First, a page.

It is important to keep in mind here that large-scale comparative genomic studies typically uncover only big differences in gene families, or differences in well-known genes and gene families. Such studies might not uncover subtle differences, such as small changes in the sizes of gene families that occur when a gene is duplicated (or lost) in one species but not the other. Evolutionary biologists think that gene duplication events could be extremely important for the evolution of new traits, because the new genes are free to change over time and subsequently function somewhat differently from the genes they were copied from.

Researchers also use mutational/functional approaches, which start by identifying mutant versions of the multicellular species that are defective for key developmental processes that don't occur in the unicellular species (such as the ability to make different cell types). These mutants are then used to clone the affected genes. After that, researchers analyze the unicellular species genome to determine whether the same (orthologous) genes exists and, if so, whether or how they differ from the multicellular versions. These types of investigations using current, living organisms are very powerful. They reveal valuable clues to which genes were important for evolving novel abilities, and how those genes were shuffled around and/or changed during the evolutionary past. On the whole, sorting out the differences between multicellular and unicellular organisms lends clues to how multicellularity may have evolved.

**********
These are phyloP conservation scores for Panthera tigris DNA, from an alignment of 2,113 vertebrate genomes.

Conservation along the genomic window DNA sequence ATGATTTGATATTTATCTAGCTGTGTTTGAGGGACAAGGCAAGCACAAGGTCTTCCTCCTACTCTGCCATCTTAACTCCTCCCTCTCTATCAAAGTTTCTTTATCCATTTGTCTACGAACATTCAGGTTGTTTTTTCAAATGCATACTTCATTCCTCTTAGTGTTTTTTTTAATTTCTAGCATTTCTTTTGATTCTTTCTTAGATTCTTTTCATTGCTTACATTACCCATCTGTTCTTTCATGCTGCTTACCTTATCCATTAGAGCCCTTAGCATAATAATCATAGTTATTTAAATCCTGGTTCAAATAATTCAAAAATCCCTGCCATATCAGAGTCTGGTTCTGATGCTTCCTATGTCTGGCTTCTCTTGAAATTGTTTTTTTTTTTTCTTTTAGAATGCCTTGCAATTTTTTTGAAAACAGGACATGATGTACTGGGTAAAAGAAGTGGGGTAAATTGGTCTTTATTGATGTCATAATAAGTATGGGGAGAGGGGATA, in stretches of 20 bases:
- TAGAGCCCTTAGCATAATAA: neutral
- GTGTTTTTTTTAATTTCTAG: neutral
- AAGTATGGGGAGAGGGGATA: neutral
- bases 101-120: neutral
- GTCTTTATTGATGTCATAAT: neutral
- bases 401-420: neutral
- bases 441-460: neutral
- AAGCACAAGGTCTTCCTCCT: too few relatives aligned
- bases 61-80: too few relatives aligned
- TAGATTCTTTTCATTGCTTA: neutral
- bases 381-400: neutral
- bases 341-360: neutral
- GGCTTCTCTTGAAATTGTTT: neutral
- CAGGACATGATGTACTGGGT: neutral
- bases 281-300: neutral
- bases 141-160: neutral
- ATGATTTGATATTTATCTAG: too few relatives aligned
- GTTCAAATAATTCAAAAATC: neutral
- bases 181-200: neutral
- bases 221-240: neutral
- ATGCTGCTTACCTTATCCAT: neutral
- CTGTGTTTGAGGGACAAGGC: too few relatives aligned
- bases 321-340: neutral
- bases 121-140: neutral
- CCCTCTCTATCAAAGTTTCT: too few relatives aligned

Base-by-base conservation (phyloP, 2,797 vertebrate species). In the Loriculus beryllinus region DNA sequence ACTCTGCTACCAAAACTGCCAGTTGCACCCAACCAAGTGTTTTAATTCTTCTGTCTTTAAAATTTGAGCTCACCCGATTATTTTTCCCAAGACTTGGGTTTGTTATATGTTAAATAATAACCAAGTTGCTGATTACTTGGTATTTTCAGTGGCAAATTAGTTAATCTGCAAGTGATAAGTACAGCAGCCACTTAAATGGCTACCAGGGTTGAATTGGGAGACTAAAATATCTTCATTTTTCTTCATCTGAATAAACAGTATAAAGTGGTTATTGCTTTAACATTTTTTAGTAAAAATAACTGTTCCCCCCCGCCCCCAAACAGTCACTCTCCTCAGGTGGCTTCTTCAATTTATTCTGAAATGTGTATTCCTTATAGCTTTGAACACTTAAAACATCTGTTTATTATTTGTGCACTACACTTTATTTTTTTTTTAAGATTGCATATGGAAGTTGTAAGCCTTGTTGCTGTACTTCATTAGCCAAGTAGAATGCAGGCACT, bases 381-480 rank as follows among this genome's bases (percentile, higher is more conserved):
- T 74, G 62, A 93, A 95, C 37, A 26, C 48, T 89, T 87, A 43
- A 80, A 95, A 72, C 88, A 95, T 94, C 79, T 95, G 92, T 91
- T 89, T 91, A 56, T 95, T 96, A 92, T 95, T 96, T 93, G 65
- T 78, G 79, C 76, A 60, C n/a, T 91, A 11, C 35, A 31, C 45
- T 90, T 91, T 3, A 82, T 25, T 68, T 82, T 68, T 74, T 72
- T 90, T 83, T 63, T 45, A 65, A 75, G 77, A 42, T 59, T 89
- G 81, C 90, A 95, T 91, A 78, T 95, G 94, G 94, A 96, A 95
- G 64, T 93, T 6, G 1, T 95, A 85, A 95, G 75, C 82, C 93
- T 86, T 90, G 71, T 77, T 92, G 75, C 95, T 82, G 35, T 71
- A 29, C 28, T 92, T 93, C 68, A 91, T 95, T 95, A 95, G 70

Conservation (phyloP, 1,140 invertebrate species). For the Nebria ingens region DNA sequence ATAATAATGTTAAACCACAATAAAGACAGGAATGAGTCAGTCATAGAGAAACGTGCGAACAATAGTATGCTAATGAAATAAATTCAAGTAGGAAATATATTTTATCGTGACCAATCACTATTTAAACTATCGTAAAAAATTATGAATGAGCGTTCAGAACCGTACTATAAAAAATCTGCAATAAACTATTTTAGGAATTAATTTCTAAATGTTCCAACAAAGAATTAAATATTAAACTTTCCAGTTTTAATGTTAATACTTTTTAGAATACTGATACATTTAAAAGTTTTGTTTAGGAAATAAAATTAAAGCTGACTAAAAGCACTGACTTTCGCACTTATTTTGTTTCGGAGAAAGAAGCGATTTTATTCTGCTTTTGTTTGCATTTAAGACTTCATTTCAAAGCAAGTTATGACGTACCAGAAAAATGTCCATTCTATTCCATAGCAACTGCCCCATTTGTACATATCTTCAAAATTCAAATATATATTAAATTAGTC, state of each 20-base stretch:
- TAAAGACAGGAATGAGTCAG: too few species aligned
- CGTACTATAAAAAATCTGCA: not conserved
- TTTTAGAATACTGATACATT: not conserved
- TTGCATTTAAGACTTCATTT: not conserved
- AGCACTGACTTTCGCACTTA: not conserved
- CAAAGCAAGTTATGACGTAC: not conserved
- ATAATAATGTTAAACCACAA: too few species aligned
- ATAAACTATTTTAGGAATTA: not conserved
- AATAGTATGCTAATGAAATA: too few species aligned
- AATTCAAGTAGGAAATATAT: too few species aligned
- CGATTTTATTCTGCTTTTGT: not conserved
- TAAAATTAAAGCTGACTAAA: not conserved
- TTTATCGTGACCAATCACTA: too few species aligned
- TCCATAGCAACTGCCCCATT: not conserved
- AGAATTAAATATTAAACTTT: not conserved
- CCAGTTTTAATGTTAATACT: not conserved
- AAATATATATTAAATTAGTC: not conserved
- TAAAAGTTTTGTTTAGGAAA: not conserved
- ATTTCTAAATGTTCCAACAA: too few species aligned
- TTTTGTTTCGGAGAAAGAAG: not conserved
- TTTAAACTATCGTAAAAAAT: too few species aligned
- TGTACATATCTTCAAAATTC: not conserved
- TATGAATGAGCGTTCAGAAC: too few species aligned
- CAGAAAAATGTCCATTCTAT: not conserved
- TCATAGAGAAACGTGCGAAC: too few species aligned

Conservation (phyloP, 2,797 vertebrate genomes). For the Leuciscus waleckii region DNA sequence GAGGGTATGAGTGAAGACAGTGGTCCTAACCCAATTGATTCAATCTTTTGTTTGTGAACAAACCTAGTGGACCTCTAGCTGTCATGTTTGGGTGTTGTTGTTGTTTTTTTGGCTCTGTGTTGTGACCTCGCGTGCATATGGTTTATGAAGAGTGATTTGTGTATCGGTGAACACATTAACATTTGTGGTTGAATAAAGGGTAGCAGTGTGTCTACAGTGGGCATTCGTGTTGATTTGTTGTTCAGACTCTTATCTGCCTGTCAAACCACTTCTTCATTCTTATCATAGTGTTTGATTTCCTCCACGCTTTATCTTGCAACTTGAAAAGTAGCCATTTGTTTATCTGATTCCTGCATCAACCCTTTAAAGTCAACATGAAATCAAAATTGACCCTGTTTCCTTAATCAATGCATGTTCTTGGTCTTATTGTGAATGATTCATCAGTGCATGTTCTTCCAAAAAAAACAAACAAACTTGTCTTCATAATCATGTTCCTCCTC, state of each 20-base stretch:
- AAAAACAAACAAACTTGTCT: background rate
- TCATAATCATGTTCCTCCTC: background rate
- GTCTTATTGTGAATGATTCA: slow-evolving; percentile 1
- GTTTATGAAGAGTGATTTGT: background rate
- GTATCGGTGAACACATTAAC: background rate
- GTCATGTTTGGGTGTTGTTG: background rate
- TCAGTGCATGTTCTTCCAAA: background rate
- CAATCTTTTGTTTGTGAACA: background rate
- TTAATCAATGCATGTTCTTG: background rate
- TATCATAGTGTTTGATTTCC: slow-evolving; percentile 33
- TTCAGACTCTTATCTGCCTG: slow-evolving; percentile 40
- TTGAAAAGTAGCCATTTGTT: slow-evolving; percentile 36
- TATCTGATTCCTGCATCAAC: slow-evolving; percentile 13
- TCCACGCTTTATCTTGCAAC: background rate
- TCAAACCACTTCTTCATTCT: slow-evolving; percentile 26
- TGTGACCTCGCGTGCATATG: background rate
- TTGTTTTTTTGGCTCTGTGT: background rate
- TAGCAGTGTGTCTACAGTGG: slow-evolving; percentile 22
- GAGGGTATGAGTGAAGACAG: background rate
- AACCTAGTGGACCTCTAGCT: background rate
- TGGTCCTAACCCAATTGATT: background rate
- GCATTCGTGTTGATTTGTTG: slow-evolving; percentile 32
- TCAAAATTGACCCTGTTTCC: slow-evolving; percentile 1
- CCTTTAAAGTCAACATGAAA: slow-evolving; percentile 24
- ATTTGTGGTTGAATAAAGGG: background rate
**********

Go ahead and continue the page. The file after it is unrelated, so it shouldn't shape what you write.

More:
Lessons Learned from the Volvocine Algae: Comparative Genomics

What have the volvocine algae taught us about how multicellularity evolves? Recently researchers sequenced and compared the Chlamydomonas and Volvox genomes and found them to be remarkably similar (Prochnik et al. 2010). By almost every measure — overall genome size, number of protein-coding genes, number of different kinds of protein domains encoded, and distribution of gene family sizes — the two organisms are very much the same. When these investigators looked carefully at certain families of genes, especially those known to be involved in regulating the sorts of developmental processes that occur in Volvox but not Chlamydomonas, they again found only similarities, for the most part. They did find one very obvious and important difference, however: Compared to Chlamydomonas, Volvox has many more genes that encode cell wall/ECM proteins, and many of the extra genes are quite different from the ones Chlamydomonas has. Here it is important to point out that the cell wall surrounding Chlamydomonas has two parts: an inner layer and an outer one. Volvox has versions of both, but the inner layer is greatly expanded compared to the Chlamydomonas inner layer. It makes up the bulk of the ECM that is not present in Chlamydomonas, and it helps cement the Volvox cells together. Researchers believe that the explosion in cell wall genes, and the morphing of some of those genes into different kinds of cell wall genes, is what drove the creation of ECM in Volvox.